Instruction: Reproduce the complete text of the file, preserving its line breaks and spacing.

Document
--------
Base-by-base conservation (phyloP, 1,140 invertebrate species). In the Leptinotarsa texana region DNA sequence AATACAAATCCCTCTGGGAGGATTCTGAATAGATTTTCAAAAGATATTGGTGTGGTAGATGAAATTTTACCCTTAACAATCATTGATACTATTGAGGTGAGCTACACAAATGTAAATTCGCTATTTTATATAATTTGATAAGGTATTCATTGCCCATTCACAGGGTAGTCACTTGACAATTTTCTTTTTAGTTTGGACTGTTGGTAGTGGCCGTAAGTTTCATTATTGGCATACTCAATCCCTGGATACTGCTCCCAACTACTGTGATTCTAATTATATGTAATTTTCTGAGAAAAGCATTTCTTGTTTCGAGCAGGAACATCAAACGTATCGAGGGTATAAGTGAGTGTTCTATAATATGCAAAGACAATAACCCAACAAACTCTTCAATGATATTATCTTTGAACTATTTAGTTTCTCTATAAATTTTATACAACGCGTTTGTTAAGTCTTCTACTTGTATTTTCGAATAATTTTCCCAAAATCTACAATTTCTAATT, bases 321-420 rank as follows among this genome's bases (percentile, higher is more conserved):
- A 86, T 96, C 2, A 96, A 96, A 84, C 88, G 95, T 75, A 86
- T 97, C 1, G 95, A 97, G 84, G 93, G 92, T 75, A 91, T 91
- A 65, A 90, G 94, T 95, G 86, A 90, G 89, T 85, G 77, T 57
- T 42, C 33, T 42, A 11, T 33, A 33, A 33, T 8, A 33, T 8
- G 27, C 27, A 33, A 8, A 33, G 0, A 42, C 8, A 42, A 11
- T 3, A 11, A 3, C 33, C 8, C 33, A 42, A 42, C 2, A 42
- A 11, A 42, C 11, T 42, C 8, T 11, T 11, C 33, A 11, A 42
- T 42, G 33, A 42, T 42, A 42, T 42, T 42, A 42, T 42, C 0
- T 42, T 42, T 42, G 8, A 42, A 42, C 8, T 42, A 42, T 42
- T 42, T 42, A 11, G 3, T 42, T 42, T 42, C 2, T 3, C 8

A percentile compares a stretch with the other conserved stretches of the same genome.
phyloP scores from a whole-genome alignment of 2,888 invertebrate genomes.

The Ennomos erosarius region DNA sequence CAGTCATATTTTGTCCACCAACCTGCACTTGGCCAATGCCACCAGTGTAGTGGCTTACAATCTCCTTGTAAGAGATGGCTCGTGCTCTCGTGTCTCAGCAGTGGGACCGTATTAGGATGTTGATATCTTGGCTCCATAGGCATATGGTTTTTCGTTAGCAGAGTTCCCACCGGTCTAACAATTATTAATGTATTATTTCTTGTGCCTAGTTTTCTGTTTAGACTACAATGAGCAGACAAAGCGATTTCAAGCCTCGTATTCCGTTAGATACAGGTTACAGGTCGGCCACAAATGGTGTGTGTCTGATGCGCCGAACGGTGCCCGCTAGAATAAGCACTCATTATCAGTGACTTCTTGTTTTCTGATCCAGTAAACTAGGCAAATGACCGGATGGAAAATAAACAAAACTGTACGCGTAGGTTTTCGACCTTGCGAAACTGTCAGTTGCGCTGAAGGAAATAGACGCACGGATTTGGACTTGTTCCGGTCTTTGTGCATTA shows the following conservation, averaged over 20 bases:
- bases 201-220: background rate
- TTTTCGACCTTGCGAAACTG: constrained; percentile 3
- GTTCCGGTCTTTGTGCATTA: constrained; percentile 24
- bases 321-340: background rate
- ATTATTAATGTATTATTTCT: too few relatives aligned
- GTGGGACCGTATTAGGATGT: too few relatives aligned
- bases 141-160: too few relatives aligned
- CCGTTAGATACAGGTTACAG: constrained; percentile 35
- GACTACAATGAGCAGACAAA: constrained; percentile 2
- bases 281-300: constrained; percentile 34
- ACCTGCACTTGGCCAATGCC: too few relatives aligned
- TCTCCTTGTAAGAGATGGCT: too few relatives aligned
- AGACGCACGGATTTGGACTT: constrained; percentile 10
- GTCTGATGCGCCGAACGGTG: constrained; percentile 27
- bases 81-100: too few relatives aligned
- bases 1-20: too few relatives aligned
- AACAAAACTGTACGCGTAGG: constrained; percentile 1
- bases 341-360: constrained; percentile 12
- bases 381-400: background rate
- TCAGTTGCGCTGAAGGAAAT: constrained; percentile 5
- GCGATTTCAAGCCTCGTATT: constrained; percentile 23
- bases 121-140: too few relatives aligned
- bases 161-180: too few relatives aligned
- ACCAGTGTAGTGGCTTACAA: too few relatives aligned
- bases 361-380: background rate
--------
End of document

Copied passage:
Base-by-base conservation (phyloP, 1,140 invertebrate species). In the Leptinotarsa texana region DNA sequence AATACAAATCCCTCTGGGAGGATTCTGAATAGATTTTCAAAAGATATTGGTGTGGTAGATGAAATTTTACCCTTAACAATCATTGATACTATTGAGGTGAGCTACACAAATGTAAATTCGCTATTTTATATAATTTGATAAGGTATTCATTGCCCATTCACAGGGTAGTCACTTGACAATTTTCTTTTTAGTTTGGACTGTTGGTAGTGGCCGTAAGTTTCATTATTGGCATACTCAATCCCTGGATACTGCTCCCAACTACTGTGATTCTAATTATATGTAATTTTCTGAGAAAAGCATTTCTTGTTTCGAGCAGGAACATCAAACGTATCGAGGGTATAAGTGAGTGTTCTATAATATGCAAAGACAATAACCCAACAAACTCTTCAATGATATTATCTTTGAACTATTTAGTTTCTCTATAAATTTTATACAACGCGTTTGTTAAGTCTTCTACTTGTATTTTCGAATAATTTTCCCAAAATCTACAATTTCTAATT, bases 321-420 rank as follows among this genome's bases (percentile, higher is more conserved):
- A 86, T 96, C 2, A 96, A 96, A 84, C 88, G 95, T 75, A 86
- T 97, C 1, G 95, A 97, G 84, G 93, G 92, T 75, A 91, T 91
- A 65, A 90, G 94, T 95, G 86, A 90, G 89, T 85, G 77, T 57
- T 42, C 33, T 42, A 11, T 33, A 33, A 33, T 8, A 33, T 8
- G 27, C 27, A 33, A 8, A 33, G 0, A 42, C 8, A 42, A 11
- T 3, A 11, A 3, C 33, C 8, C 33, A 42, A 42, C 2, A 42
- A 11, A 42, C 11, T 42, C 8, T 11, T 11, C 33, A 11, A 42
- T 42, G 33, A 42, T 42, A 42, T 42, T 42, A 42, T 42, C 0
- T 42, T 42, T 42, G 8, A 42, A 42, C 8, T 42, A 42, T 42
- T 42, T 42, A 11, G 3, T 42, T 42, T 42, C 2, T 3, C 8

A percentile compares a stretch with the other conserved stretches of the same genome.
phyloP scores from a whole-genome alignment of 2,888 invertebrate genomes.

The Ennomos erosarius region DNA sequence CAGTCATATTTTGTCCACCAACCTGCACTTGGCCAATGCCACCAGTGTAGTGGCTTACAATCTCCTTGTAAGAGATGGCTCGTGCTCTCGTGTCTCAGCAGTGGGACCGTATTAGGATGTTGATATCTTGGCTCCATAGGCATATGGTTTTTCGTTAGCAGAGTTCCCACCGGTCTAACAATTATTAATGTATTATTTCTTGTGCCTAGTTTTCTGTTTAGACTACAATGAGCAGACAAAGCGATTTCAAGCCTCGTATTCCGTTAGATACAGGTTACAGGTCGGCCACAAATGGTGTGTGTCTGATGCGCCGAACGGTGCCCGCTAGAATAAGCACTCATTATCAGTGACTTCTTGTTTTCTGATCCAGTAAACTAGGCAAATGACCGGATGGAAAATAAACAAAACTGTACGCGTAGGTTTTCGACCTTGCGAAACTGTCAGTTGCGCTGAAGGAAATAGACGCACGGATTTGGACTTGTTCCGGTCTTTGTGCATTA shows the following conservation, averaged over 20 bases:
- bases 201-220: background rate
- TTTTCGACCTTGCGAAACTG: constrained; percentile 3
- GTTCCGGTCTTTGTGCATTA: constrained; percentile 24
- bases 321-340: background rate
- ATTATTAATGTATTATTTCT: too few relatives aligned
- GTGGGACCGTATTAGGATGT: too few relatives aligned
- bases 141-160: too few relatives aligned
- CCGTTAGATACAGGTTACAG: constrained; percentile 35
- GACTACAATGAGCAGACAAA: constrained; percentile 2
- bases 281-300: constrained; percentile 34
- ACCTGCACTTGGCCAATGCC: too few relatives aligned
- TCTCCTTGTAAGAGATGGCT: too few relatives aligned
- AGACGCACGGATTTGGACTT: constrained; percentile 10
- GTCTGATGCGCCGAACGGTG: constrained; percentile 27
- bases 81-100: too few relatives aligned
- bases 1-20: too few relatives aligned
- AACAAAACTGTACGCGTAGG: constrained; percentile 1
- bases 341-360: constrained; percentile 12
- bases 381-400: background rate
- TCAGTTGCGCTGAAGGAAAT: constrained; percentile 5
- GCGATTTCAAGCCTCGTATT: constrained; percentile 23
- bases 121-140: too few relatives aligned
- bases 161-180: too few relatives aligned
- ACCAGTGTAGTGGCTTACAA: too few relatives aligned
- bases 361-380: background rate